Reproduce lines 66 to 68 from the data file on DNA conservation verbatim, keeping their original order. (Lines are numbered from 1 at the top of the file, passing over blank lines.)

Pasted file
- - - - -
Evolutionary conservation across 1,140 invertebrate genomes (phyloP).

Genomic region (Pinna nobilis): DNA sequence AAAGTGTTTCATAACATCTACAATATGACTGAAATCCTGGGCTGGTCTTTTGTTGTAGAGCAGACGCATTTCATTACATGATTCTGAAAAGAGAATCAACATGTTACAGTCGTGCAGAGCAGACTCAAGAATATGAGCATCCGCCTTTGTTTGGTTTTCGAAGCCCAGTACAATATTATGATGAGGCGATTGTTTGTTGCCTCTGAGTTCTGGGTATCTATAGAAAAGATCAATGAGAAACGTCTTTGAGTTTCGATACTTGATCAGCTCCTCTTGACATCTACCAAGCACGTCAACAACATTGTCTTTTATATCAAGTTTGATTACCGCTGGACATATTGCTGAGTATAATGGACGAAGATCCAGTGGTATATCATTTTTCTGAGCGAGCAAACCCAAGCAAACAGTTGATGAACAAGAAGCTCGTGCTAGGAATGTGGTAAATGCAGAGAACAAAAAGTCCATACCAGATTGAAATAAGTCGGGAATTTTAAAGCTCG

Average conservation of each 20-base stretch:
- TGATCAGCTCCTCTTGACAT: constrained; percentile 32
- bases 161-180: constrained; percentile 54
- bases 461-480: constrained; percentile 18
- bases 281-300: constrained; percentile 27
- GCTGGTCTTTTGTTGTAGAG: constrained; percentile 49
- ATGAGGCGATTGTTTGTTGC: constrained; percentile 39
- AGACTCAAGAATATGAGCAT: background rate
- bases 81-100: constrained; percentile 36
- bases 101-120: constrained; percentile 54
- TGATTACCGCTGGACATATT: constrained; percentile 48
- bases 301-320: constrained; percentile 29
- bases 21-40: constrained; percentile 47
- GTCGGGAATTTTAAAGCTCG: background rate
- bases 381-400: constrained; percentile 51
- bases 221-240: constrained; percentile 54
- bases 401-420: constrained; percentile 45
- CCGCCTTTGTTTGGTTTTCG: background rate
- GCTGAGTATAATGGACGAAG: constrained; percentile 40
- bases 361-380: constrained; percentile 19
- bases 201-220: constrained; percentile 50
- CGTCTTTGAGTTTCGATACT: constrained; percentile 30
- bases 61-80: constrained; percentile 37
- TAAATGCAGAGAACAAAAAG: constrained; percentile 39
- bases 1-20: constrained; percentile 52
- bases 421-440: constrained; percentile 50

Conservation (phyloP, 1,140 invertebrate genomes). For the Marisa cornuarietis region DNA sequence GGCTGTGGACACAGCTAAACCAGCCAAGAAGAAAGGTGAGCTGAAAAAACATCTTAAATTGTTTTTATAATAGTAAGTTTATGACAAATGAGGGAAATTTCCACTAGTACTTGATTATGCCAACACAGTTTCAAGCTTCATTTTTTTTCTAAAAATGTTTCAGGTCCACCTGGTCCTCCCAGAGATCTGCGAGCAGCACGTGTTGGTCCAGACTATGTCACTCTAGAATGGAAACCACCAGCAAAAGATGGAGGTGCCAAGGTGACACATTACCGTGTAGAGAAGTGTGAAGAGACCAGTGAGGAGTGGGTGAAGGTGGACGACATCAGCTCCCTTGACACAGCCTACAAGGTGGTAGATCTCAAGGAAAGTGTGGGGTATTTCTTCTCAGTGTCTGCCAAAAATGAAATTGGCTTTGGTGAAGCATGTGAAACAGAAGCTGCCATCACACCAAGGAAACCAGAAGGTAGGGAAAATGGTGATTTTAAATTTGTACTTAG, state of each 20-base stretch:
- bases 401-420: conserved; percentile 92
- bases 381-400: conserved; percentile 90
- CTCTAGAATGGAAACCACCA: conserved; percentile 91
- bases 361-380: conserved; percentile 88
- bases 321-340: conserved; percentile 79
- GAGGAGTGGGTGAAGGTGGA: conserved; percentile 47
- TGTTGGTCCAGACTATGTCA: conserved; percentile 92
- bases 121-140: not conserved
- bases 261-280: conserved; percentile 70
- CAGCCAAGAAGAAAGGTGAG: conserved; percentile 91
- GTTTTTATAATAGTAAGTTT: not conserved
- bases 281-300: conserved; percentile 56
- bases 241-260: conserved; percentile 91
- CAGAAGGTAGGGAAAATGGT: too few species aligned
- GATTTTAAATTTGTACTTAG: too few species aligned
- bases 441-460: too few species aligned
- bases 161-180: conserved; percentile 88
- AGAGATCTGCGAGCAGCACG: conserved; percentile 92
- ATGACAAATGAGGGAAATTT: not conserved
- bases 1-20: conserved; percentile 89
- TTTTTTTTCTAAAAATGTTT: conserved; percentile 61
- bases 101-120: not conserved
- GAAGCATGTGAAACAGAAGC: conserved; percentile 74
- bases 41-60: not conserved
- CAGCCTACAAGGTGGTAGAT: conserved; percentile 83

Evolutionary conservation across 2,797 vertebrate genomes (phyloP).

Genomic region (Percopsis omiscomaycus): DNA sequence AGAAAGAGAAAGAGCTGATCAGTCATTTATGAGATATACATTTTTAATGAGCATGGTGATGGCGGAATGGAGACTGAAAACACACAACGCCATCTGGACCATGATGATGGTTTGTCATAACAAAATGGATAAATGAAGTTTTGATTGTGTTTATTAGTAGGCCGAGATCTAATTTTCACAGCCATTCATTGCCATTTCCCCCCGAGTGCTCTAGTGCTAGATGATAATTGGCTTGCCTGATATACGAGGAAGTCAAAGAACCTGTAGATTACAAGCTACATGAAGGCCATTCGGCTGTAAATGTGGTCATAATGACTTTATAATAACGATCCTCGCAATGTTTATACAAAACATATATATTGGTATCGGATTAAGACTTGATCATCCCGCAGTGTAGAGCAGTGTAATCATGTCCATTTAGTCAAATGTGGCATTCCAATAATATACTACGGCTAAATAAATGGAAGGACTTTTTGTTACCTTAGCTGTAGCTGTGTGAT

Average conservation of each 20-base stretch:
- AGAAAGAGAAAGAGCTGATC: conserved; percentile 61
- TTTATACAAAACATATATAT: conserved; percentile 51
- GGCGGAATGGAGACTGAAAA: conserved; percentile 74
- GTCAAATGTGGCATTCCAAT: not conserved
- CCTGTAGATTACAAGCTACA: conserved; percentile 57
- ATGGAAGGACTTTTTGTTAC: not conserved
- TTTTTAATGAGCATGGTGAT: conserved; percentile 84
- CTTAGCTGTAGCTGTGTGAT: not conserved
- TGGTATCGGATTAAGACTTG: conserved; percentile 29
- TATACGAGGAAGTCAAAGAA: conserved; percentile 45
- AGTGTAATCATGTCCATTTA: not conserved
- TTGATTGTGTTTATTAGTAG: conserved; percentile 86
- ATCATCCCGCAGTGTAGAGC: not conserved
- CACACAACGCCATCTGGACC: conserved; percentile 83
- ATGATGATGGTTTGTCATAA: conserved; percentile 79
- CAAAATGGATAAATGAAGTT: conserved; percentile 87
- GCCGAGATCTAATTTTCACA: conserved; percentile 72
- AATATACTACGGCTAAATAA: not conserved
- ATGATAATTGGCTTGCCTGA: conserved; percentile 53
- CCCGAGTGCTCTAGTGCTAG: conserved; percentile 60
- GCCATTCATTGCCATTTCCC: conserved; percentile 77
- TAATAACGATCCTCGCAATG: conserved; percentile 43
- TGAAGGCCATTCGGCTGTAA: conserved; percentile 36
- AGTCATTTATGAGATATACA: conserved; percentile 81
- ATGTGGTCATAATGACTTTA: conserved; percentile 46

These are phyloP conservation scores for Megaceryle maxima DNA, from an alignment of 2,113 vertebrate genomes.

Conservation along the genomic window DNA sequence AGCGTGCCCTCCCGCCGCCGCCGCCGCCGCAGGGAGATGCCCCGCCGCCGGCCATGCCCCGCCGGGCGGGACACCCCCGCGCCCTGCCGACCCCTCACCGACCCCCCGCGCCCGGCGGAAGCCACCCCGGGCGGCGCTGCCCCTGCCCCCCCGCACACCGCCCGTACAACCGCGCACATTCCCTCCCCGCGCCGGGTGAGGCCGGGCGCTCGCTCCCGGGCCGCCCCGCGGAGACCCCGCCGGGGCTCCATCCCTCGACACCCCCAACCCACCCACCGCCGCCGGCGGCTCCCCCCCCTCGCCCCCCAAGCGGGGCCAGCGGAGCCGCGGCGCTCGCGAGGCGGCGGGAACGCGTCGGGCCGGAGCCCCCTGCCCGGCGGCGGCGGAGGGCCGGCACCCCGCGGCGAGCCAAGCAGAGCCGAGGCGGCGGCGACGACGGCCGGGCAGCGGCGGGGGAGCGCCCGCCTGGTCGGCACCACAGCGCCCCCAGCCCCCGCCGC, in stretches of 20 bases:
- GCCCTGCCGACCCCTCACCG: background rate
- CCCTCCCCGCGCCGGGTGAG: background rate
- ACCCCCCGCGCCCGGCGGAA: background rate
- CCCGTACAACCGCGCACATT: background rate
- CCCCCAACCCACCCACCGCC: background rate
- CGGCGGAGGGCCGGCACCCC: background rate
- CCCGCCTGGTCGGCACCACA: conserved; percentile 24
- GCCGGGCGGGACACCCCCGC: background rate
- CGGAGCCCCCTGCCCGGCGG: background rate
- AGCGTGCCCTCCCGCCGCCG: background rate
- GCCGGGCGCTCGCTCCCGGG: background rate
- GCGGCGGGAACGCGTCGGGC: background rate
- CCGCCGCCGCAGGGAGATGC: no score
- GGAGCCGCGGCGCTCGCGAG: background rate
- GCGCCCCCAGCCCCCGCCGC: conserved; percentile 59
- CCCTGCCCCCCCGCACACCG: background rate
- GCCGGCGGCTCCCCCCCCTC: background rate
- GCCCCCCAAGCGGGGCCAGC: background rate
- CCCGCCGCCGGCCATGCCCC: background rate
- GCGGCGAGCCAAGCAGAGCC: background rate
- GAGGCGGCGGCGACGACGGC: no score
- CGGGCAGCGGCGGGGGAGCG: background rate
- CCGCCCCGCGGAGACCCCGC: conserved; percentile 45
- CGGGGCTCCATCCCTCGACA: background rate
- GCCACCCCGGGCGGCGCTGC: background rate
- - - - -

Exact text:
- TGGTATCGGATTAAGACTTG: conserved; percentile 29
- TATACGAGGAAGTCAAAGAA: conserved; percentile 45
- AGTGTAATCATGTCCATTTA: not conserved